Bikes are a hassle for the well-funded; why invest in a bike when your car needs yet more expensive maintenance? If you’re keeping the car, and yet pressed for cash, you’re certainly going to want to take care of it first, and your bicycle, if ever, second. This is the situation my bike is in. It’s certainly not ideal.
Professional bike maintenance is especially expensive in Grand Forks, where service and repairs are only offered by a single full-line shop.
So I went and used the Nice Ride Minnesota project in St. Paul to see if something like that could work elsewhere.
Maintenance is handled on the backend, and the bikes are decent and well-maintained. If there was a problem with a bike, you can signal it to the system.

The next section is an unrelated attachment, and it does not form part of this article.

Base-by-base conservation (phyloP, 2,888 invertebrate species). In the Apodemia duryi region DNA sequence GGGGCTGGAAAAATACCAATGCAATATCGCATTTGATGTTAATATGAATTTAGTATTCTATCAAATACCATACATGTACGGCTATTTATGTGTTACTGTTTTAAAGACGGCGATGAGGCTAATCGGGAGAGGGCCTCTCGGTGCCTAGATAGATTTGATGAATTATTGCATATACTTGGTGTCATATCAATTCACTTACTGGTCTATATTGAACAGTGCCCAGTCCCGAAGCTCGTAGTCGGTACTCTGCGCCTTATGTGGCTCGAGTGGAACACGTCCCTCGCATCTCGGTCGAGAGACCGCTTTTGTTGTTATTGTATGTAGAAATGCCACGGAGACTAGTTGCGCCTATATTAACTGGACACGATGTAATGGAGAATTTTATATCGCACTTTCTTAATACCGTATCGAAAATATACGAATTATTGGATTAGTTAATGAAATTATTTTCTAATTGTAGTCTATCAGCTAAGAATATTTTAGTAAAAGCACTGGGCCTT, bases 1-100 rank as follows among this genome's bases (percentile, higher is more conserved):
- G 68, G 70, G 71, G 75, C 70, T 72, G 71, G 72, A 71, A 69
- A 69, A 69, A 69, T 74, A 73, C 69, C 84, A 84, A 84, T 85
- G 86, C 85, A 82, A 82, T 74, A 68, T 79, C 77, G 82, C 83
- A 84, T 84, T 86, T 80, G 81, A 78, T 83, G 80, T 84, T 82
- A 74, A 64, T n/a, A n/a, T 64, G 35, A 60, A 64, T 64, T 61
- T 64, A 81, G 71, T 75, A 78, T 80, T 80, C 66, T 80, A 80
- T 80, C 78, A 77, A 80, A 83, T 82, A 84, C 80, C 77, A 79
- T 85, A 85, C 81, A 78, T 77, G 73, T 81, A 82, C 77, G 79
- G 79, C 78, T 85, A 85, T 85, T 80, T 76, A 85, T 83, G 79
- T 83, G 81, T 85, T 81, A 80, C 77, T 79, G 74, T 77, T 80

Bikes and open docks (more about this later) are plentiful where the system exists.
It’s all weatherproof! Even with all the electronics involved, it works in the rain.
As it happens, you can do better time on a Nice Ride Bike than a transit bus — more than partially because you have to ride your bike in the street, and the bus can’t easily pass you..
Present System Limitations
Payment. Quick and easy for credit card holders, mixed results for debit cards and impossible for chip-and-PIN cards. “Legal tender” — what’s that?
Pricing. 2.5 hour trip on Metro Transit: $1.75. Rush hour round trip: $4.50. Least you can pay for Nice Ride: $6.00 2.5 hour trip on Nice Rice: $22.50?!!
Narrow time limits. A 30-minute ride policy is designed to keep you within a 15-minute ride of the dock network.
Limited dock network. Dense in downtown Minneapolis and St. Paul, and thinly spread between. Totally absent from Bloomington and suburbs.
Limited transit integration. Seems odd that Nice Ride isn’t at every Light Rail Station. Intermodal should be a clear goal.
Limited ridership. By my estimates Nice Ride has between 7000 and 20000 riders in an urban area of 3.3 million. One a drizzly day in west Stl Paul, I saw a couple other bikes, but nobody on Nice Ride units.